What human and mouse brains do and don’t have in common

A sweeping comparison of cells from both species highlights key differences

brain

A comparison of mouse brains with human brains, including this sample held by Allen Institute neuroscientist Rebecca Hodge, could have implications for research on depression, Alzheimer’s and other disorders.

Allen Institute

The brains of mice and people are mostly similar, except when they’re not.

That finding, from a detailed comparison of thousands of individual brain cells from both species, reveals new ways in which human brains are distinct from those of mice (SN: 8/17/19, p. 22). The results, published August 21 in Nature, emphasize that the brains of laboratory mice are not always good proxies for human brains.

Human brains and mice brains do have roughly the same number of cell types in the cortex, the outer layer of the brain that handles many sophisticated jobs like planning, decision making and even consciousness, neuroscientist Rebecca Hodge at the Allen Institute for Brain Science in Seattle and colleagues found. That number — 75 — comes from comparing the behavior of genes in single mouse cells with the behavior of genes in single nuclei from human cells.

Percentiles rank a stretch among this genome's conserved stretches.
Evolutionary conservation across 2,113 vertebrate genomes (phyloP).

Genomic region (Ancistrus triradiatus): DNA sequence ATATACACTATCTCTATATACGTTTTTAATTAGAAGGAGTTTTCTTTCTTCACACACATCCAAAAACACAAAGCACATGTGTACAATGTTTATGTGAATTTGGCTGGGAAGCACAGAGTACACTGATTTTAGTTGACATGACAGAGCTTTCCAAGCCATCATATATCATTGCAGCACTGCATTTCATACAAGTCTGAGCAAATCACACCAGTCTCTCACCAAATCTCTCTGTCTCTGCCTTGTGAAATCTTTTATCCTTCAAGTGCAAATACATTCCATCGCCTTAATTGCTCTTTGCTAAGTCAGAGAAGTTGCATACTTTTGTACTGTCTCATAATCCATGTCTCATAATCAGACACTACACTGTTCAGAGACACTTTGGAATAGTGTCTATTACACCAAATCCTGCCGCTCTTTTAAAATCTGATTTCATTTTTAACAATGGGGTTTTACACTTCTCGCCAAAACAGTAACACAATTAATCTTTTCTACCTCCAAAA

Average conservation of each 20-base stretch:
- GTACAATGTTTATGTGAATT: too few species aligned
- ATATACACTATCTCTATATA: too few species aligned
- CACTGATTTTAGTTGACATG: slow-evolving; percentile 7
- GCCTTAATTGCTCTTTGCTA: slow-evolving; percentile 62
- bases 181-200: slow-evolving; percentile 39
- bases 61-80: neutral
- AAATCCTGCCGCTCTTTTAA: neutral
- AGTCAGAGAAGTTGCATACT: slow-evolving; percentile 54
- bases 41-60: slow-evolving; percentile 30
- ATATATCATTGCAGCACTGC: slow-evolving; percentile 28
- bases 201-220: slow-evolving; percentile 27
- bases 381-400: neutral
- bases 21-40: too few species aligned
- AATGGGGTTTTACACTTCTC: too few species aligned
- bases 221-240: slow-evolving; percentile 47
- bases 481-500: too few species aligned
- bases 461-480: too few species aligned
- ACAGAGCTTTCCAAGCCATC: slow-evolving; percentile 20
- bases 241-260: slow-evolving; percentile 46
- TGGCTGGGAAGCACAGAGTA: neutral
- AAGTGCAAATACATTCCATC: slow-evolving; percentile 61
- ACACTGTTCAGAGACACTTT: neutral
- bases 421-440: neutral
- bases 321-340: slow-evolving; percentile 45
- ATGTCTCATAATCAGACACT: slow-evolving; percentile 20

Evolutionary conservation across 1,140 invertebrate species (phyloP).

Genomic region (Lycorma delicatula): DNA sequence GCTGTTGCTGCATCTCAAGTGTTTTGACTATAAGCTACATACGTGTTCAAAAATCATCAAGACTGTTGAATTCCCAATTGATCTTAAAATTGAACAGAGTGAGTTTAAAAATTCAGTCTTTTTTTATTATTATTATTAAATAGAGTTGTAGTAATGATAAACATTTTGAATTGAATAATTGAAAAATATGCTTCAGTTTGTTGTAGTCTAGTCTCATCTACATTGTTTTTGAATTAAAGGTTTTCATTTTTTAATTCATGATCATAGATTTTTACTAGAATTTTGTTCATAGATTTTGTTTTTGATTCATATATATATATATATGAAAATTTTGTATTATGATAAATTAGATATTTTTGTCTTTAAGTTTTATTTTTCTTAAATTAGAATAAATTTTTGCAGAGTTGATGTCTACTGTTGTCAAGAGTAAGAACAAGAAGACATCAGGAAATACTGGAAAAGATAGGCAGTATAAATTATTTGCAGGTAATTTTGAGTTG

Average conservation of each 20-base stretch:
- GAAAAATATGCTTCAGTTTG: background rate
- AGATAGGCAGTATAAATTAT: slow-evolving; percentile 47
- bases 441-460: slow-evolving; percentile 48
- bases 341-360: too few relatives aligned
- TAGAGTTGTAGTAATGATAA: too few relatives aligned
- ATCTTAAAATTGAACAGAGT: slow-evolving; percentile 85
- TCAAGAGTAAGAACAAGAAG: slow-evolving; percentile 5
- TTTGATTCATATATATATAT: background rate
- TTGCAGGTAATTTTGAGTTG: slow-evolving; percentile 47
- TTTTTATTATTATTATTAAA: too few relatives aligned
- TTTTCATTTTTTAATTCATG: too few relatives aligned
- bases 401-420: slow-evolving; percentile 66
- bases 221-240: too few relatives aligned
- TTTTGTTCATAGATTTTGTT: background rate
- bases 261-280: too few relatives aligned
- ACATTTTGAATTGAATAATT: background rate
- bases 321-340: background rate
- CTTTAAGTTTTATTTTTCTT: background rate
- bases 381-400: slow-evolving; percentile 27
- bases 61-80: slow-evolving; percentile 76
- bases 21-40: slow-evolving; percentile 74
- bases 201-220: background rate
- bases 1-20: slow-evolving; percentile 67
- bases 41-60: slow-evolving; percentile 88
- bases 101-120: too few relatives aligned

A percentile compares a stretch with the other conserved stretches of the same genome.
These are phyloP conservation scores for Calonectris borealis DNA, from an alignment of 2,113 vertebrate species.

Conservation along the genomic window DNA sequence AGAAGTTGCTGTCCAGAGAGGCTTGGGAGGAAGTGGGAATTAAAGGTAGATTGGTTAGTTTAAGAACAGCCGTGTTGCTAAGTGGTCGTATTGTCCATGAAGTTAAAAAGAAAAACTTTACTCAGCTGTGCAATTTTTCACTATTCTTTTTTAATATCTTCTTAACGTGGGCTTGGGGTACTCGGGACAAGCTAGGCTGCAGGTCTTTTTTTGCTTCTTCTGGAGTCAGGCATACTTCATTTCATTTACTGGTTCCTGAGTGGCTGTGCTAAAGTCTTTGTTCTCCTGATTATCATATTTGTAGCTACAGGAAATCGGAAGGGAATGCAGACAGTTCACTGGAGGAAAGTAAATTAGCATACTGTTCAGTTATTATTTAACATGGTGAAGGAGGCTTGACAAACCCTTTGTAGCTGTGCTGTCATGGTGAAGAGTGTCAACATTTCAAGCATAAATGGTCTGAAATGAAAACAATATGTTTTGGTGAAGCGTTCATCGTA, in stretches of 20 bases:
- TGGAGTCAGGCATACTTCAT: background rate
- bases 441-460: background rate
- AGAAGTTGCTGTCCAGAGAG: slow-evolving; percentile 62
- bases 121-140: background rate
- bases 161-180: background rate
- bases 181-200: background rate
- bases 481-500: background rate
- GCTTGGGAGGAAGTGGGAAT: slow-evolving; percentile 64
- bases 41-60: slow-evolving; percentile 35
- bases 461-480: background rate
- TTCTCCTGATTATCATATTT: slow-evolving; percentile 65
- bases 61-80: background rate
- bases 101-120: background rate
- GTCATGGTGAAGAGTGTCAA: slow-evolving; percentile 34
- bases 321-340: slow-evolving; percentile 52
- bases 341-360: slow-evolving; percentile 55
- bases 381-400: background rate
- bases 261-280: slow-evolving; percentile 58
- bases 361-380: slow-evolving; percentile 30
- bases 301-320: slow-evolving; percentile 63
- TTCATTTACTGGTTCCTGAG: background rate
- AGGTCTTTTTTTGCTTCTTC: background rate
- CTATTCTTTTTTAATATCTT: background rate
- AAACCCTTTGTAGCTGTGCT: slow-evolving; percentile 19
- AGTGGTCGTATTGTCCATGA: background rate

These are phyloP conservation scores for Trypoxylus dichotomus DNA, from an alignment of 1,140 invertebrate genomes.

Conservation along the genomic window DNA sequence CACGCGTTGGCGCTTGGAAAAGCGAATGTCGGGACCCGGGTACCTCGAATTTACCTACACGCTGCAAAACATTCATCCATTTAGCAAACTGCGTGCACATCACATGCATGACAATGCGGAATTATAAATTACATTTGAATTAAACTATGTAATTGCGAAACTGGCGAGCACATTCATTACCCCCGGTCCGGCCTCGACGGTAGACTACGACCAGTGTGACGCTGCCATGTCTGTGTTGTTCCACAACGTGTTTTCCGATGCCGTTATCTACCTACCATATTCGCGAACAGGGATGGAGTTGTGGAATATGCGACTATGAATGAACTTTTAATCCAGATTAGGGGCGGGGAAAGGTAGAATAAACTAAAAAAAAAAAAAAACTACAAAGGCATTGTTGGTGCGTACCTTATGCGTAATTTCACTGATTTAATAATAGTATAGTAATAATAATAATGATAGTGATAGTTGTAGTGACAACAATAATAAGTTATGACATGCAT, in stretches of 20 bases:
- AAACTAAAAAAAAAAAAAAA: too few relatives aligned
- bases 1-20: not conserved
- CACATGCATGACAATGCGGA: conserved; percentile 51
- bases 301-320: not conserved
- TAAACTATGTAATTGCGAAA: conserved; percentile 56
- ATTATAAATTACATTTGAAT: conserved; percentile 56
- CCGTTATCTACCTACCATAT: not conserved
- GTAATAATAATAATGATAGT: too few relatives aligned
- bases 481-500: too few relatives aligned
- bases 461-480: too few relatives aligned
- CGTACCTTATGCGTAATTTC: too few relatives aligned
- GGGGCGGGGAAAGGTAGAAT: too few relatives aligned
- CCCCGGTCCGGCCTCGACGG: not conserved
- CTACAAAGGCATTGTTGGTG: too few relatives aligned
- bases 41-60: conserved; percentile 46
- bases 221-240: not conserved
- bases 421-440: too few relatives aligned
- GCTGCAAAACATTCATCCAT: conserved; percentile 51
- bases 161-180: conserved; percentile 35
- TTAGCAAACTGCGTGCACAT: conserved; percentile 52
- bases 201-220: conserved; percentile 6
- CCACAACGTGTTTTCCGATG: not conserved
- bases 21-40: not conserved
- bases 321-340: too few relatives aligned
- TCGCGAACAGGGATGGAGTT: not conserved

But amid that overall similarity lie big differences, some of which may be behind people’s high-powered mental skills and susceptibility to human diseases, the researchers suspect. Some of the most striking differences were in the behavior of genes that hold instructions for how cells sense the chemical messenger serotonin. The type of cell that senses serotonin in mice is different from the type of cell that senses serotonin in people, the results imply. That distinction may mean laboratory mice aren’t good models for disorders that may involve serotonin, such as depression.

And microglia, the brain’s resident immune cells, differed in their gene behavior between humans and mice. Microglia are under scrutiny for their role in human diseases such as Alzheimer’s disease and Parkinson’s.

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